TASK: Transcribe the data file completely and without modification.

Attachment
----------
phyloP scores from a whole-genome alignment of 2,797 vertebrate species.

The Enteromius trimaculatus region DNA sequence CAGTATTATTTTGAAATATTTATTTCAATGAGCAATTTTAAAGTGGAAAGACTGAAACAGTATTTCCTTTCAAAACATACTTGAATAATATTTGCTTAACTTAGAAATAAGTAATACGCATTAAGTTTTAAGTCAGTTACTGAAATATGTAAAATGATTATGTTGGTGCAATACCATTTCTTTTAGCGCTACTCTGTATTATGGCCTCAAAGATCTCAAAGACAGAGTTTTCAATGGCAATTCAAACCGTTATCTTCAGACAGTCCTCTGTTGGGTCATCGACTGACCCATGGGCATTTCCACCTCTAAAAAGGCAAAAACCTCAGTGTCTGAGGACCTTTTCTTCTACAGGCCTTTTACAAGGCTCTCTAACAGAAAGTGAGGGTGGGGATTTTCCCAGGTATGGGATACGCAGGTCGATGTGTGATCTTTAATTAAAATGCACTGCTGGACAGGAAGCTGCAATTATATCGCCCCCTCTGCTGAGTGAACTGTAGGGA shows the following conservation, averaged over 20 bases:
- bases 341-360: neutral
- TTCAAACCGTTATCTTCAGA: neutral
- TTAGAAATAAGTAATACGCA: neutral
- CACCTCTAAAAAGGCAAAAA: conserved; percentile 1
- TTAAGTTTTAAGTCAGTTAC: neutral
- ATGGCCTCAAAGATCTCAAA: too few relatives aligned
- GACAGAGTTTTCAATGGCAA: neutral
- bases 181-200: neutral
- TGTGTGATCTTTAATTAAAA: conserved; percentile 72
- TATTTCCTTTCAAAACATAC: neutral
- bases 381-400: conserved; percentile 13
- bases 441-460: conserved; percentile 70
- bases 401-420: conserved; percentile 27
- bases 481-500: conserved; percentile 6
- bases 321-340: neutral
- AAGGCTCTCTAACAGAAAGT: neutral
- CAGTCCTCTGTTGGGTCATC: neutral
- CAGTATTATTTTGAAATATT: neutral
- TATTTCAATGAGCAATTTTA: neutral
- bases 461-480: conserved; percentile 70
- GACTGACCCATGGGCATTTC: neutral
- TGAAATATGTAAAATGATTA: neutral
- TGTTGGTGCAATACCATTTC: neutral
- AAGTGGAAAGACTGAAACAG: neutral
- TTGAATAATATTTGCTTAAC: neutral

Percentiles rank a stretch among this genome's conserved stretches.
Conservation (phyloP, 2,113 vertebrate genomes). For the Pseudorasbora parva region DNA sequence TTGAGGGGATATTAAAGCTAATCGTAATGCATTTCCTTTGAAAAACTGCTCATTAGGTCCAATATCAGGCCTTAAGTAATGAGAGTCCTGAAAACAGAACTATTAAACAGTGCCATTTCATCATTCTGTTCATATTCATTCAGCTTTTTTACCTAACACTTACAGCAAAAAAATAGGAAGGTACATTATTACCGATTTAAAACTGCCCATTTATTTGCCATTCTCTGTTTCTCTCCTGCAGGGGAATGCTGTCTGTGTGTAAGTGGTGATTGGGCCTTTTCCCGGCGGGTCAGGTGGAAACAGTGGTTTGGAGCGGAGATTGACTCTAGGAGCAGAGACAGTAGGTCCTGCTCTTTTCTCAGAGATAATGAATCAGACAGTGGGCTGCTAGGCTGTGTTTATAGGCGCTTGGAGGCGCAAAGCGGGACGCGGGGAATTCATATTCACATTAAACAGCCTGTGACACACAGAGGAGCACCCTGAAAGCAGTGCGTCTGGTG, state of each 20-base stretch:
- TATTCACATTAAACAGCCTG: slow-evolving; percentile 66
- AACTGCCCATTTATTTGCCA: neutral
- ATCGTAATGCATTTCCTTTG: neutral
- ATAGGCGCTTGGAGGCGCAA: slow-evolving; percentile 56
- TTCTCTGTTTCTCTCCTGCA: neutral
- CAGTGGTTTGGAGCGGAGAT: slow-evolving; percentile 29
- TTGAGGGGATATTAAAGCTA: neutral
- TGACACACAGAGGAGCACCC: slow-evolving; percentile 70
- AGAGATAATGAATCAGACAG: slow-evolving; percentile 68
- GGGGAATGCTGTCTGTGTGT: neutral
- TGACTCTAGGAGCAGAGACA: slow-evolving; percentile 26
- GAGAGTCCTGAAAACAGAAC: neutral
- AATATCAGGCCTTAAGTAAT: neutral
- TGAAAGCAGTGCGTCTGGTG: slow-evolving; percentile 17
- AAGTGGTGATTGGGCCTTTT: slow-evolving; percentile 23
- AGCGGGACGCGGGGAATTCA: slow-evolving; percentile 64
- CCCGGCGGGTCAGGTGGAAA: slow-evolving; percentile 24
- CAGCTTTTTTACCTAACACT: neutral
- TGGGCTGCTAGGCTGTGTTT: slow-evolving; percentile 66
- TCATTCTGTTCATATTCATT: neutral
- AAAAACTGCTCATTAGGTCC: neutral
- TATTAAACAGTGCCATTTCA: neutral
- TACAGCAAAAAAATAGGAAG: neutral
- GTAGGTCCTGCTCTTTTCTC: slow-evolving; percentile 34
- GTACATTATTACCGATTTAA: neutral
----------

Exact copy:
phyloP scores from a whole-genome alignment of 2,797 vertebrate species.

The Enteromius trimaculatus region DNA sequence CAGTATTATTTTGAAATATTTATTTCAATGAGCAATTTTAAAGTGGAAAGACTGAAACAGTATTTCCTTTCAAAACATACTTGAATAATATTTGCTTAACTTAGAAATAAGTAATACGCATTAAGTTTTAAGTCAGTTACTGAAATATGTAAAATGATTATGTTGGTGCAATACCATTTCTTTTAGCGCTACTCTGTATTATGGCCTCAAAGATCTCAAAGACAGAGTTTTCAATGGCAATTCAAACCGTTATCTTCAGACAGTCCTCTGTTGGGTCATCGACTGACCCATGGGCATTTCCACCTCTAAAAAGGCAAAAACCTCAGTGTCTGAGGACCTTTTCTTCTACAGGCCTTTTACAAGGCTCTCTAACAGAAAGTGAGGGTGGGGATTTTCCCAGGTATGGGATACGCAGGTCGATGTGTGATCTTTAATTAAAATGCACTGCTGGACAGGAAGCTGCAATTATATCGCCCCCTCTGCTGAGTGAACTGTAGGGA shows the following conservation, averaged over 20 bases:
- bases 341-360: neutral
- TTCAAACCGTTATCTTCAGA: neutral
- TTAGAAATAAGTAATACGCA: neutral
- CACCTCTAAAAAGGCAAAAA: conserved; percentile 1
- TTAAGTTTTAAGTCAGTTAC: neutral
- ATGGCCTCAAAGATCTCAAA: too few relatives aligned
- GACAGAGTTTTCAATGGCAA: neutral
- bases 181-200: neutral
- TGTGTGATCTTTAATTAAAA: conserved; percentile 72
- TATTTCCTTTCAAAACATAC: neutral
- bases 381-400: conserved; percentile 13
- bases 441-460: conserved; percentile 70
- bases 401-420: conserved; percentile 27
- bases 481-500: conserved; percentile 6
- bases 321-340: neutral
- AAGGCTCTCTAACAGAAAGT: neutral
- CAGTCCTCTGTTGGGTCATC: neutral
- CAGTATTATTTTGAAATATT: neutral
- TATTTCAATGAGCAATTTTA: neutral
- bases 461-480: conserved; percentile 70
- GACTGACCCATGGGCATTTC: neutral
- TGAAATATGTAAAATGATTA: neutral
- TGTTGGTGCAATACCATTTC: neutral
- AAGTGGAAAGACTGAAACAG: neutral
- TTGAATAATATTTGCTTAAC: neutral

Percentiles rank a stretch among this genome's conserved stretches.
Conservation (phyloP, 2,113 vertebrate genomes). For the Pseudorasbora parva region DNA sequence TTGAGGGGATATTAAAGCTAATCGTAATGCATTTCCTTTGAAAAACTGCTCATTAGGTCCAATATCAGGCCTTAAGTAATGAGAGTCCTGAAAACAGAACTATTAAACAGTGCCATTTCATCATTCTGTTCATATTCATTCAGCTTTTTTACCTAACACTTACAGCAAAAAAATAGGAAGGTACATTATTACCGATTTAAAACTGCCCATTTATTTGCCATTCTCTGTTTCTCTCCTGCAGGGGAATGCTGTCTGTGTGTAAGTGGTGATTGGGCCTTTTCCCGGCGGGTCAGGTGGAAACAGTGGTTTGGAGCGGAGATTGACTCTAGGAGCAGAGACAGTAGGTCCTGCTCTTTTCTCAGAGATAATGAATCAGACAGTGGGCTGCTAGGCTGTGTTTATAGGCGCTTGGAGGCGCAAAGCGGGACGCGGGGAATTCATATTCACATTAAACAGCCTGTGACACACAGAGGAGCACCCTGAAAGCAGTGCGTCTGGTG, state of each 20-base stretch:
- TATTCACATTAAACAGCCTG: slow-evolving; percentile 66
- AACTGCCCATTTATTTGCCA: neutral
- ATCGTAATGCATTTCCTTTG: neutral
- ATAGGCGCTTGGAGGCGCAA: slow-evolving; percentile 56
- TTCTCTGTTTCTCTCCTGCA: neutral
- CAGTGGTTTGGAGCGGAGAT: slow-evolving; percentile 29
- TTGAGGGGATATTAAAGCTA: neutral
- TGACACACAGAGGAGCACCC: slow-evolving; percentile 70
- AGAGATAATGAATCAGACAG: slow-evolving; percentile 68
- GGGGAATGCTGTCTGTGTGT: neutral
- TGACTCTAGGAGCAGAGACA: slow-evolving; percentile 26
- GAGAGTCCTGAAAACAGAAC: neutral
- AATATCAGGCCTTAAGTAAT: neutral
- TGAAAGCAGTGCGTCTGGTG: slow-evolving; percentile 17
- AAGTGGTGATTGGGCCTTTT: slow-evolving; percentile 23
- AGCGGGACGCGGGGAATTCA: slow-evolving; percentile 64
- CCCGGCGGGTCAGGTGGAAA: slow-evolving; percentile 24
- CAGCTTTTTTACCTAACACT: neutral
- TGGGCTGCTAGGCTGTGTTT: slow-evolving; percentile 66
- TCATTCTGTTCATATTCATT: neutral
- AAAAACTGCTCATTAGGTCC: neutral
- TATTAAACAGTGCCATTTCA: neutral
- TACAGCAAAAAAATAGGAAG: neutral
- GTAGGTCCTGCTCTTTTCTC: slow-evolving; percentile 34
- GTACATTATTACCGATTTAA: neutral